Former Eirigi and Sinn Fein county councillor John Dwyer has thrown his name in the hat in the upcoming local elections.
The 2019 Irish local elections will be held on Friday, May 24, on the same day as the 2019 European Parliament election and Dwyer is aiming to reclaim his place in the County Hall chamber.
Dwyer has been in politics since 1999 and has been involved in union activities, prior to being approached by Sinn Fein.
'I became involved with the party and then found out local politicians can actually help people. I hated attending meetings and the aggression that was associated with meetings. I enjoyed ringing council officials who could resolve issues for people. Most (officials) were absolute gentlemen once they saw there was a genuine need. I will probably find the red tape as frustrating as before if I'm elected. Councillors across the country have allowed local government to be emasculated. That occurred because local representatives failed to defend their communities,' he said.
Running as an Independent again, Dwyer (55) said he sees an opportunity to take a seat in the new look New Ross municipal district, which will have six councillors by the time the voting is concluded, as opposed to eight before.
Dwyer was eliminated on the fifth count with 1,362 votes in the 2016 General Election, having previously lost his county council seat in 2014.
From Ryleen, just outside New Ross, Dwyer amassed considerable experience representing constituents across the county as a town and county councillor over three decades, and his phone continued to ring with requests for his assistance even though he was no longer a councillor.
He opened Adventure Canoe Hire in 2014 but has been longing to get back into politics for some time.
Dwyer believes the abolition of town councils has been to the detriment to towns like New Ross and was the worst decision taken by any government.
He is optimistic about the role the new bypass will have on New Ross, but is concerned about the lack of jobs being created in the town and across the district.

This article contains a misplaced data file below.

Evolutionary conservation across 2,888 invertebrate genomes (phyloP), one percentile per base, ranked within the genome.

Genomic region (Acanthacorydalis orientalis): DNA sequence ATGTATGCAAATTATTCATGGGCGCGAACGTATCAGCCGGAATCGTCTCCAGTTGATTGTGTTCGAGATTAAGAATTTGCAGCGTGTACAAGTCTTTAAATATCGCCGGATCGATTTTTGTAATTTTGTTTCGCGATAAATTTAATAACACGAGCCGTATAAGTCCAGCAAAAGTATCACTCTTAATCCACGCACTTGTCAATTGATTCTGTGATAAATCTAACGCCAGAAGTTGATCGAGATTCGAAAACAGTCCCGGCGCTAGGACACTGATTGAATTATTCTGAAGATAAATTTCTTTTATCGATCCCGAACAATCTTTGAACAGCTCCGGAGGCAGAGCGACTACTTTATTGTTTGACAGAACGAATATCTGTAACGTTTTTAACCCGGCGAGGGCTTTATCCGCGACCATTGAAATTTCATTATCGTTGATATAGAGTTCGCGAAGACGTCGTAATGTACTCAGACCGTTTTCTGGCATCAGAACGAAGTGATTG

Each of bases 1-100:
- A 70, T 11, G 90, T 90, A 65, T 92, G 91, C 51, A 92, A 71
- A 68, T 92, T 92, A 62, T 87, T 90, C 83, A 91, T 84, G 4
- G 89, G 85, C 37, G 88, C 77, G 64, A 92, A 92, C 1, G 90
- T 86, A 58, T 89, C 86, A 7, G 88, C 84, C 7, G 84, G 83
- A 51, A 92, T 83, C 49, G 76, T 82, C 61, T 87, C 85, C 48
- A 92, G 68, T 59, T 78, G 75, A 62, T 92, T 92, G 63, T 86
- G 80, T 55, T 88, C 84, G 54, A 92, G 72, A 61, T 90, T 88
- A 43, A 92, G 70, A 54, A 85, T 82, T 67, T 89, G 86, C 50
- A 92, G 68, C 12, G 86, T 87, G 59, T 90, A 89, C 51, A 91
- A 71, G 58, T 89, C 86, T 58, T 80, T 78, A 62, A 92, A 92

'The bypass presents potential huge problems, but it also presents opportunities for New Ross. The business skills exist in the town along with the willingness to invest. People in business need local government to roll in behind them; not to be adversarial or to be constantly looking for money from them for this and that. We need to see the re-establishment of the old town councils because that was the basic unit of democracy in Ireland if a trader had an issue with a local government decision so you had a response quickly from the director of services.'
He said retail cannot thrive in New Ross unless there is a stronger employment base.
'It was always government policy to make Waterford a hub area. The challenge is to retain money made in New Ross in the town. Even before the recession people went for days away shopping in Waterford, Wexford and Kilkenny and that is continuing to happen. Like Enniscorthy and Gorey, New Ross has been negatively affected by decisions made by officials which were ultimately accepted by elected members, but these decisions were often not in the best interests of the small retail business-owner in the town.'
Dwyer said initiatives like more free parking in New Ross in the run up to Christmas could help local businesses.
He remains adamant that the town's Kennedy connection has been 'done to death'.
'I believe we're highlighting the Kennedy link almost to our detriment as could be seen with the controversy over the naming of the new bridge. Of course we should celebrate our connection with the Kennedy name but when you have 800 plus years of history involving the Vikings and the Normans why not focus on that rather than 50 years ago.'
Dwyer said he is excited about running in the local elections, adding that he looks forward to representing working class people in the area, if elected.
'A lot of what I said prior to the recession about people in the construction industry needing training has come to pass.'
New Ross Standard